Writer/Artist: Scott McCloud

Look, we’re only human and within that complex web of biology, psychology and need to own every shiny new thing also rests a dark core. And that dark core burns hard when someone who has previously written the industry’s best how-to books such as Understanding Comics, Making Comics, and Reinventing Comics actually comes out with a new 488-page graphic novel.

A small part of us wants it to be really bad. We’ve seen the pride…now we’re waiting for the fall. This is the reptilian brain speaking, the secret TMZ voice that talks to us when we’re alone and vulnerable, reading Robert McKee’s Story and wondering why we’ve never seen his name come up on Oscar night.

Well, with Sculptor, that voice is left more than disappointed…it packs its bitter, lonely bag and heads to Utah, never to be heard of again.

From page 1 to page 488, this book is a joy.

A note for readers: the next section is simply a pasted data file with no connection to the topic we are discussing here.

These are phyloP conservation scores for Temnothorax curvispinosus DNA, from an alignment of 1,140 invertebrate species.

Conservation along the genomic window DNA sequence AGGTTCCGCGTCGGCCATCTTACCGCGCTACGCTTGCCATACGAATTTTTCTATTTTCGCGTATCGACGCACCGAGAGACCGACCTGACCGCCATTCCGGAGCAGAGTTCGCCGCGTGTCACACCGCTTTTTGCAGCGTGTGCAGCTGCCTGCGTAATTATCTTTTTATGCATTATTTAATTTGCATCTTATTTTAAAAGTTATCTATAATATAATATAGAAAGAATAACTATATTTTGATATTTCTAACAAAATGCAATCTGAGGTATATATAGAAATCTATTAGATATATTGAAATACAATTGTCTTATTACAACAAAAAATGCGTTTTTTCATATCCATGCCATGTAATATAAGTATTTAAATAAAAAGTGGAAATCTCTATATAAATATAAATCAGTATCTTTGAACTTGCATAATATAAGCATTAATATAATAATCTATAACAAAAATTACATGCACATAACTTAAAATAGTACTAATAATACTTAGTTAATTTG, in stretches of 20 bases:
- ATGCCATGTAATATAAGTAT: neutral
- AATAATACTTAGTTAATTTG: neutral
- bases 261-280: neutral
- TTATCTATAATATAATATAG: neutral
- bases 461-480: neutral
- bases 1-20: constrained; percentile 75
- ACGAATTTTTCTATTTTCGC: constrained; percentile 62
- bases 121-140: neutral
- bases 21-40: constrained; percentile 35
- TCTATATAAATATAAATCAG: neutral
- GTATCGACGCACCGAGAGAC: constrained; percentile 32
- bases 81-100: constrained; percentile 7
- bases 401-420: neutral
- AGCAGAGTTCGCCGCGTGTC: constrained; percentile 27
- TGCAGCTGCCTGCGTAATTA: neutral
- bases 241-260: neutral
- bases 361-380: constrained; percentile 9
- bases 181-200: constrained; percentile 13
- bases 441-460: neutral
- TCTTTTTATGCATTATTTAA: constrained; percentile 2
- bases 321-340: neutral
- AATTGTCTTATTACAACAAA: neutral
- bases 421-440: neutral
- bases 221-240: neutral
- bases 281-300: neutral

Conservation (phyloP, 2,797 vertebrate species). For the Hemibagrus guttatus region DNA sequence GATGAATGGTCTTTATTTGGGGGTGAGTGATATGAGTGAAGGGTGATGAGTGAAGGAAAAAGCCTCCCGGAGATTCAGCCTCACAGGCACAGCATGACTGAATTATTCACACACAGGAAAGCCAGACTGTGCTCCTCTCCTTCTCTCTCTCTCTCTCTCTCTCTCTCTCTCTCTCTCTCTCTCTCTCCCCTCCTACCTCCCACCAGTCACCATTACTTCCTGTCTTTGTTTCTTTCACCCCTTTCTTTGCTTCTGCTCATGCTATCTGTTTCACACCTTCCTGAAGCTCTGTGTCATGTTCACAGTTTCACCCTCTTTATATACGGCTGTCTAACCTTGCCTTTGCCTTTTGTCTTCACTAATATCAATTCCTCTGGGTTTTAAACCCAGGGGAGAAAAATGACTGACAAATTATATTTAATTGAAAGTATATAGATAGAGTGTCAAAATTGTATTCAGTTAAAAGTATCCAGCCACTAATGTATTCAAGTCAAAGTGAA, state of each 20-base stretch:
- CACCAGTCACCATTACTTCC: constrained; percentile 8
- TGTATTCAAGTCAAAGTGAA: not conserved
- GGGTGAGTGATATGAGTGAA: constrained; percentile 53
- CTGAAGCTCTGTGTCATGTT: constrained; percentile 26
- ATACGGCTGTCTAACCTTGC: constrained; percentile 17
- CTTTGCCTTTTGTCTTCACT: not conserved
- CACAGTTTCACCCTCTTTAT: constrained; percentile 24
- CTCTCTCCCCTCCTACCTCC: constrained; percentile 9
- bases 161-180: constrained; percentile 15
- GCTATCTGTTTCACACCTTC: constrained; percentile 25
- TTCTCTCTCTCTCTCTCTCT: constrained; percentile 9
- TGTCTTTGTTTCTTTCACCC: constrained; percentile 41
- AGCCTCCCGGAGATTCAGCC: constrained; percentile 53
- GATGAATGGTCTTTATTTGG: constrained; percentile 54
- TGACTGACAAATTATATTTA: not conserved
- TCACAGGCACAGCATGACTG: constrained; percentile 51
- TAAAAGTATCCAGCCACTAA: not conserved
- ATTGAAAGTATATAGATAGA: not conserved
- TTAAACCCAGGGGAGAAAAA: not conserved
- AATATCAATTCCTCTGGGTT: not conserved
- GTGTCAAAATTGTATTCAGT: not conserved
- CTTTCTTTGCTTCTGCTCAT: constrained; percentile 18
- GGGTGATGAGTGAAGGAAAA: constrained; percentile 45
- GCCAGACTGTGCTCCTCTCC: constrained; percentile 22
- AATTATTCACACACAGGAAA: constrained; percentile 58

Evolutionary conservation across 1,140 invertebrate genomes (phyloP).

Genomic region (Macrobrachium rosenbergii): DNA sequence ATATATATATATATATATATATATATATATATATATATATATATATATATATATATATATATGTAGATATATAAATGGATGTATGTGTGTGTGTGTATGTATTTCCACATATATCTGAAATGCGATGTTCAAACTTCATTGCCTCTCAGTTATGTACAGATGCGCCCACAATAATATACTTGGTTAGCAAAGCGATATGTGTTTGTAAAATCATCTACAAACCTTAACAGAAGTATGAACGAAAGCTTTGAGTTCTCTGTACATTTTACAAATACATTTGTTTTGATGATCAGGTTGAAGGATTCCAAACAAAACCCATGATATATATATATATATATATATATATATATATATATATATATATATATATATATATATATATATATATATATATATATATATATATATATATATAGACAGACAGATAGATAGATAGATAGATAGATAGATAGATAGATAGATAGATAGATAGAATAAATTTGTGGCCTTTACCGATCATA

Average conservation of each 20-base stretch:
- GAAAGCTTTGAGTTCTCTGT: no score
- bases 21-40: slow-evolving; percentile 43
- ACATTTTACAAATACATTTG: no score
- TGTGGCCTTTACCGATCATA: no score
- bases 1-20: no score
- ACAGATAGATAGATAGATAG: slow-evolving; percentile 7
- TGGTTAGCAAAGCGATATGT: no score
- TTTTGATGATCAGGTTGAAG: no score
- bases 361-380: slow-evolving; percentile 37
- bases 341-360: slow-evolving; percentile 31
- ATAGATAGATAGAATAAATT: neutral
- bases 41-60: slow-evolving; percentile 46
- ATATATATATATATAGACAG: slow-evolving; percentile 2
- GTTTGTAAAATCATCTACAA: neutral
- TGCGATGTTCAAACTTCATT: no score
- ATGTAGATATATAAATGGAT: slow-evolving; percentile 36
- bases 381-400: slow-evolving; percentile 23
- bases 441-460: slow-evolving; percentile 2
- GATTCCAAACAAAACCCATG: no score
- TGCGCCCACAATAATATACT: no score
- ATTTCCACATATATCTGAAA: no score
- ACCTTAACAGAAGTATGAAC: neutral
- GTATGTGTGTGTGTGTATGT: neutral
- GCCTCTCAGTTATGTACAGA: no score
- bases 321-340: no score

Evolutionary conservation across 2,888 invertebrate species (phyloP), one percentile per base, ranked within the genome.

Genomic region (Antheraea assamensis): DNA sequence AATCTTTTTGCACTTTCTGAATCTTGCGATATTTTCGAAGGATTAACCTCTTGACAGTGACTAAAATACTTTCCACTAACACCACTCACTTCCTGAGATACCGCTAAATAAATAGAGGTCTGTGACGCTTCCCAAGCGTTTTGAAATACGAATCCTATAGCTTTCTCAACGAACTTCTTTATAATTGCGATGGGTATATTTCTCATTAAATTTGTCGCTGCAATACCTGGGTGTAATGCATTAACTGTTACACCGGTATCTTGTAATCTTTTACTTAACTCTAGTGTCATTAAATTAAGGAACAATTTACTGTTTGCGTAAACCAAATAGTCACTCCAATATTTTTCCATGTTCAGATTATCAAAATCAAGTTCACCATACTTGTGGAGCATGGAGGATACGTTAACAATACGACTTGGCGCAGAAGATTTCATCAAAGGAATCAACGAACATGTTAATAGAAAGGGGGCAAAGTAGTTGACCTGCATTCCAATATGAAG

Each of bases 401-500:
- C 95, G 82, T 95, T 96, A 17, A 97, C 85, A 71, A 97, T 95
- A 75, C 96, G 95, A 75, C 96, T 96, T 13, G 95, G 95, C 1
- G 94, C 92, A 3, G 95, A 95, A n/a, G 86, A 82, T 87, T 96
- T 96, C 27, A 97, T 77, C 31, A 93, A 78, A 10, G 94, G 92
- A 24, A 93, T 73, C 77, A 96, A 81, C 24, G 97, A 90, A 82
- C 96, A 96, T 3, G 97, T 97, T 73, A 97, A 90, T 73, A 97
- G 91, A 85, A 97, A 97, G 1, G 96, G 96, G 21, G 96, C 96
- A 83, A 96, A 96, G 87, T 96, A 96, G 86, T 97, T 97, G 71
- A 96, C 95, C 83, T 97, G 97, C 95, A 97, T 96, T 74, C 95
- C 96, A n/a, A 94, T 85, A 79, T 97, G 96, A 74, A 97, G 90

The artwork is the simple, clean kind that is actually really hard to pull off (combined occasionally with that complicated, heavily detailed kind that you can stare at for minutes at a time and still feel like you’re not taking it all in); the story (a Faustian tale of a sculptor who never quite made it in the way he’d regard as being a success) is told with skill and so much heart…and the ending is perfect (I think…I need to read it again because, from about the three-quarter mark, I was racing to the end because I needed to know who lived, who died, and how everything came together…or unravelled).

With stories as with the balance beam, landings are hard. And, for me, McCloud finishes as he started: perfectly.


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